Hacker News new | past | comments | ask | show | jobs | submit login
GB Studio: A game maker for the Game Boy (gbstudio.dev)
250 points by azhenley 17 days ago | hide | past | favorite | 53 comments

Game Boy and NES were my first consoles, but being an avid retro gamer in these days (hail RetroPie!) I must admit SNES and Genesis is as far back as I'm willing to go.

The 16-bit era is when consoles got really good and there are too many games from this period I'm still discovering. I could only dream about a tool like this for SNES games.

There's a lovely scene still making awesome games and cartridges for Genesis (with old tools I guess). Check out Xeno Crisis and Tanglewood.

Before the pandemic we had a small group of Nintendo fans at work who would gather each lunch to play through various NES games together and discuss what made them work or not. As a game developer who grew up with SNES it was a very nice way to experience the generation I missed.

It was a lot of fun and I hope to get back to it once we aren't all remote anymore.

Unsurprisingly, the one I liked the most was the original Zelda. Its sequel, Zelda II: Adventure of Link, is fascinatingly weird.

As soon as you mentioned Zelda II, I figured an overstatement about how either great or terrible it is was coming. "Fascinatingly weird" is probably the best description I've heard of this rough-around-the-edges game that I love :)

I still think the original Zelda is one of the best Zeldas. Yeah, it was the game that got me obsessed with video games as a kid (so heavy nostalgia factor there), but it's still pretty expansive as far as simple games go and the artwork is pleasing while leaving plenty of room to use your imagination.

Wow. This is a really cool team-building and morale boosting practice, I think.

How would you take turns and decide what games to play?

The way we chose which to play was mainly through civil discussion about what we have been wanting to try or revisit as well as which games inspired or were inspired by what we played last.

As for who holds the controller: we usually took turns, switching to whomever was most eager whenever we died.

Game Boy Classic was my first (and only) console and I actually use it quite often nowadays, usually to play Tetris in bed before sleep. I love it because it does one thing only, batteries last a looong time, games are simple but fun and challenging, it's super comfortable to use and I like looking for and buying games in physical form. The only thing I've modded in my Game Boy is the screen, I've replaced it with a modern IPS one and I absolutely recommend it to anyone who would like to use Game Boy - it takes nothing away from the "retro" feel but is sooo much easier on the eyes and games look as good as possible.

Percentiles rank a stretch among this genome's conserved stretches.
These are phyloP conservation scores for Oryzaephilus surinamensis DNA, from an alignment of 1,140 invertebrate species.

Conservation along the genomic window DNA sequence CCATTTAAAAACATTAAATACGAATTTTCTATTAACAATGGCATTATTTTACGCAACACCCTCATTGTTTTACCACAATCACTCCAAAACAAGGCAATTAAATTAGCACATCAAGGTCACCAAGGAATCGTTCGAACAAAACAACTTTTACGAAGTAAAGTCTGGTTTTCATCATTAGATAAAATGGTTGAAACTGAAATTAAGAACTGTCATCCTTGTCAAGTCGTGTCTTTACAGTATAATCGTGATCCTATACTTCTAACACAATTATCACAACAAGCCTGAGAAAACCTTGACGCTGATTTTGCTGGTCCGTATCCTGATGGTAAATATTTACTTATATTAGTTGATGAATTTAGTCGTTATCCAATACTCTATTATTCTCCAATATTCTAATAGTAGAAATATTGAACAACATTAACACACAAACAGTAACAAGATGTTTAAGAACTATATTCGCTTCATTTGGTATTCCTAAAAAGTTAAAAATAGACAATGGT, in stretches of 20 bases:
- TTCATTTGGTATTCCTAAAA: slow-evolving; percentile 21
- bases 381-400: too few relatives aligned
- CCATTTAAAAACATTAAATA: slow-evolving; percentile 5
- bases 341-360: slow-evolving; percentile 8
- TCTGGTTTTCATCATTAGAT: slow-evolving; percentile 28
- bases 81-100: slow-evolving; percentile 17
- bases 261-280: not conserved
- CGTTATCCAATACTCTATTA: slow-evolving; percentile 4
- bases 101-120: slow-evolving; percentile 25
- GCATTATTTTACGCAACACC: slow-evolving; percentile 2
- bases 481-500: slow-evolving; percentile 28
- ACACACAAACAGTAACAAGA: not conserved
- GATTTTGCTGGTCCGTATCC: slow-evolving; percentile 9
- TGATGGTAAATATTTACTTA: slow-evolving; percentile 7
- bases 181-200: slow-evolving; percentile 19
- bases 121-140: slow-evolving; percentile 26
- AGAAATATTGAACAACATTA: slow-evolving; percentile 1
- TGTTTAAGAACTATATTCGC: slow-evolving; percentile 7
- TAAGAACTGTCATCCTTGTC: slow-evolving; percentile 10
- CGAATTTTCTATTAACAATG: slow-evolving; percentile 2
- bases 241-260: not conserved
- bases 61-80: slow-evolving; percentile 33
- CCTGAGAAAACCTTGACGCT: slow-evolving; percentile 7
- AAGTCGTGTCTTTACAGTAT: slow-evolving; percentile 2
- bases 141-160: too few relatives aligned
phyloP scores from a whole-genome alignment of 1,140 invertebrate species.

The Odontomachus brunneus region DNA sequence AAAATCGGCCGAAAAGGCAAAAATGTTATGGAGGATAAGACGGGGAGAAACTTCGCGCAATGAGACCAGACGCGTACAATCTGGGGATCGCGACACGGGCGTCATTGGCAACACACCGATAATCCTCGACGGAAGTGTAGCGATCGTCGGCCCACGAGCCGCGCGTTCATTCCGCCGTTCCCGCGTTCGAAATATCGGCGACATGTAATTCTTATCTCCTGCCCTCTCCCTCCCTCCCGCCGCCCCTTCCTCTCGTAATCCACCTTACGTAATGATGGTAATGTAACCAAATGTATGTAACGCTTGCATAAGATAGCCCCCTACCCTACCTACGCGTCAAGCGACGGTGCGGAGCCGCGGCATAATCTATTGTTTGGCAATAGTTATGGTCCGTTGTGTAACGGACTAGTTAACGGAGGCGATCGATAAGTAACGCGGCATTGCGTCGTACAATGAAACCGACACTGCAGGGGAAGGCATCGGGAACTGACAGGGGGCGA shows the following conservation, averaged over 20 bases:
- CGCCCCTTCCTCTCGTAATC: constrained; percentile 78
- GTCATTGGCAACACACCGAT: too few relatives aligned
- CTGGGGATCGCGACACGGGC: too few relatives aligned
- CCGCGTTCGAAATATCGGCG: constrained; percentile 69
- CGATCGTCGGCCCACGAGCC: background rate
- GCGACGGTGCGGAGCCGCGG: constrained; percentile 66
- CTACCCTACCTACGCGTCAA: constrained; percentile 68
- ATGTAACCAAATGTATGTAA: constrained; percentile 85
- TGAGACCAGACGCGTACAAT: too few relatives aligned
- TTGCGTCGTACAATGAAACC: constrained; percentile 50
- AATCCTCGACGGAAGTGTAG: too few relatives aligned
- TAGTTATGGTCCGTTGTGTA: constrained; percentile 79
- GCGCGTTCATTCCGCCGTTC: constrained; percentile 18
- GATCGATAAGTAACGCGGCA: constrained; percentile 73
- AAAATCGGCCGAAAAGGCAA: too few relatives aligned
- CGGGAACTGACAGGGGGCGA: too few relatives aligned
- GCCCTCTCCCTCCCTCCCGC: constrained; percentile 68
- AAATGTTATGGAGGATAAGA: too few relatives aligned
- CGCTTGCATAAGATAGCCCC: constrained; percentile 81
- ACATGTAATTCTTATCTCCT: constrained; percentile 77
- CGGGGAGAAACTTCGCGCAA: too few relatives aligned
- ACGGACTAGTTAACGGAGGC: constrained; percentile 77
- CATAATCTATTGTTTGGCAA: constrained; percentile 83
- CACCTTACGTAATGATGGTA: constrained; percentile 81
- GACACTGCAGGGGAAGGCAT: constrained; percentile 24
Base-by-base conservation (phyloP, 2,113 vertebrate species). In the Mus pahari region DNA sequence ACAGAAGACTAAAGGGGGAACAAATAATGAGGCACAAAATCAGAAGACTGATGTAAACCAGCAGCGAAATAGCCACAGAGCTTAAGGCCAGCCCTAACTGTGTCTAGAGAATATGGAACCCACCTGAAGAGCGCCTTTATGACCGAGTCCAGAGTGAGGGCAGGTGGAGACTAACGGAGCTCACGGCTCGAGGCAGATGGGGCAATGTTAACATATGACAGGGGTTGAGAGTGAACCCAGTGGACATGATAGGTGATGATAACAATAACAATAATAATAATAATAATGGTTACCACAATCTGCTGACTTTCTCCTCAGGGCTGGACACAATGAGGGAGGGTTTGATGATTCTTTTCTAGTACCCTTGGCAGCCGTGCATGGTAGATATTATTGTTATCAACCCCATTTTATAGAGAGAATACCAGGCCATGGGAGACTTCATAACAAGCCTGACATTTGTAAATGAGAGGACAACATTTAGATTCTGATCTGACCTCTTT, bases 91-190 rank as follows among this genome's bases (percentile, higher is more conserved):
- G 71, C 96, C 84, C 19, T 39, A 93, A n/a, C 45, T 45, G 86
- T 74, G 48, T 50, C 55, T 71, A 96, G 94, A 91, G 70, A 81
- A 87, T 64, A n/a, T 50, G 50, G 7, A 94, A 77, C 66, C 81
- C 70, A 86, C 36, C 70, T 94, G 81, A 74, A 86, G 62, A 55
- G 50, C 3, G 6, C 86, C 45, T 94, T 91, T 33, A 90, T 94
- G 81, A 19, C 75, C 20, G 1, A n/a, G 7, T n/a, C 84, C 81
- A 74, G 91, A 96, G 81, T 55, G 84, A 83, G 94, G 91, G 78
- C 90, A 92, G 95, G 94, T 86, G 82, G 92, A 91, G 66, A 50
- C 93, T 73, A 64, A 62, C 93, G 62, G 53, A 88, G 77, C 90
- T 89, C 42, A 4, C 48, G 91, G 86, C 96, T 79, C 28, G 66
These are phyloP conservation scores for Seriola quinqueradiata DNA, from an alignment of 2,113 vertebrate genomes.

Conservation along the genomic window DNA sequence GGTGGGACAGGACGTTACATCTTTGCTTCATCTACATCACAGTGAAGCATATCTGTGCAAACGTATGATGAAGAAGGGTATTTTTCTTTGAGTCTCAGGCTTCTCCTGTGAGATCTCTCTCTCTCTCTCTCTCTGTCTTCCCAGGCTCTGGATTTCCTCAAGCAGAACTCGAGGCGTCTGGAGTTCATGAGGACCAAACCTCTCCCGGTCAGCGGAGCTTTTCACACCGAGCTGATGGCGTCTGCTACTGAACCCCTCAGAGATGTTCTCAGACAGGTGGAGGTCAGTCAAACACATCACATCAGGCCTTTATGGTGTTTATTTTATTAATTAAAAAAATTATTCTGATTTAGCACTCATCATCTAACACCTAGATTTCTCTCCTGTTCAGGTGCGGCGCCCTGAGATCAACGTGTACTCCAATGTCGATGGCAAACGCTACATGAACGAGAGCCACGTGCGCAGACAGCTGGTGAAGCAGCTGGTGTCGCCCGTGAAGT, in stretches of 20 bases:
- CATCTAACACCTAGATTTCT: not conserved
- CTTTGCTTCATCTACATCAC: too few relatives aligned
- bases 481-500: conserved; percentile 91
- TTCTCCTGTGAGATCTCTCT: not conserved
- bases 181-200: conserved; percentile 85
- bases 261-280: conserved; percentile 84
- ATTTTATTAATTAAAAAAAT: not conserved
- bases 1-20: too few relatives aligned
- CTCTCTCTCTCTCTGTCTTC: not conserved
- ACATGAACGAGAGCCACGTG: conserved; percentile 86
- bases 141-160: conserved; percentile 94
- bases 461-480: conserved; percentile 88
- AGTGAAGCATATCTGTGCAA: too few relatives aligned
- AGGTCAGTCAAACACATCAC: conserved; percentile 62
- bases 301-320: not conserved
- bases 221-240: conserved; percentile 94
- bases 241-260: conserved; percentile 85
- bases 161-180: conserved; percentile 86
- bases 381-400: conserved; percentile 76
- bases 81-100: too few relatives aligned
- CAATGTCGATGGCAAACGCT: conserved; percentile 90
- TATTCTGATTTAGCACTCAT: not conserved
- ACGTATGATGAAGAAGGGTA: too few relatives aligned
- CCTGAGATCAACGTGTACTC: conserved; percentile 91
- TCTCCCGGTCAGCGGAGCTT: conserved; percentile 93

Game Boy Classic has a lot of interesting puzzle and action puzzle games that didn't really get ported to any other platforms. Kwirk, Mole Mania (designed by Shigeru Miyamoto, even! super underrated), Amazing Penguin, Dexterity (kill enemies by flipping tiles Othello style), Catrap (one of the first games with rewind mechanics, predates Braid), Ishido, Quarth, Daedalian Opus, and Mario's Picross, which started the whole Picross line, still going on today.

If you include Game Boy Color, then you can add Hexcite (weird rules at first, but once it clicked I started loving it), Rox (drop dice, clear out everything between two matching dice), and Klustar (almost katamari-like, but with tetris blocks, very addictive).

I missed most of these the first time around, became aware of them mostly from Jeremy Parish's Game Boy Works retrospectives.

It's still on my bucket list to, one day, port my simple strategy game Proximity to either NES or Game Boy (or both). It's just a hex grid and number tiles that capture surrounding lower number tiles when placed, lots of fun, and the flash game went viral a long time ago.

Unfortunately most of these NES/GB game making software assume either platformer or adventure games, so to make my game I'll have to do a deep dive into the architecture, but that's okay, assuming I can find the time to do it. Still need to finish my Pico-8 port, first though, which is close enough I really should probably just release it. And I'm working on the third game right now, which I'm planning to add some fun Twitch support to, so hundreds of viewers can play the game along with the streamer.

I've recently taken an interest in modding gameboys. I was planning on reselling them (at cost price) to fund the next ones, but most hardware can only be bought from US or UK. So since the Brexit, it's literally an unsustainable hobby because of all custom fees :(

Wow, I never even thought about that. Do you have any place where I can read to get started?

The Retro Future is a great YouTube channel for such things. His second channel is much more in-depth on the technical aspects.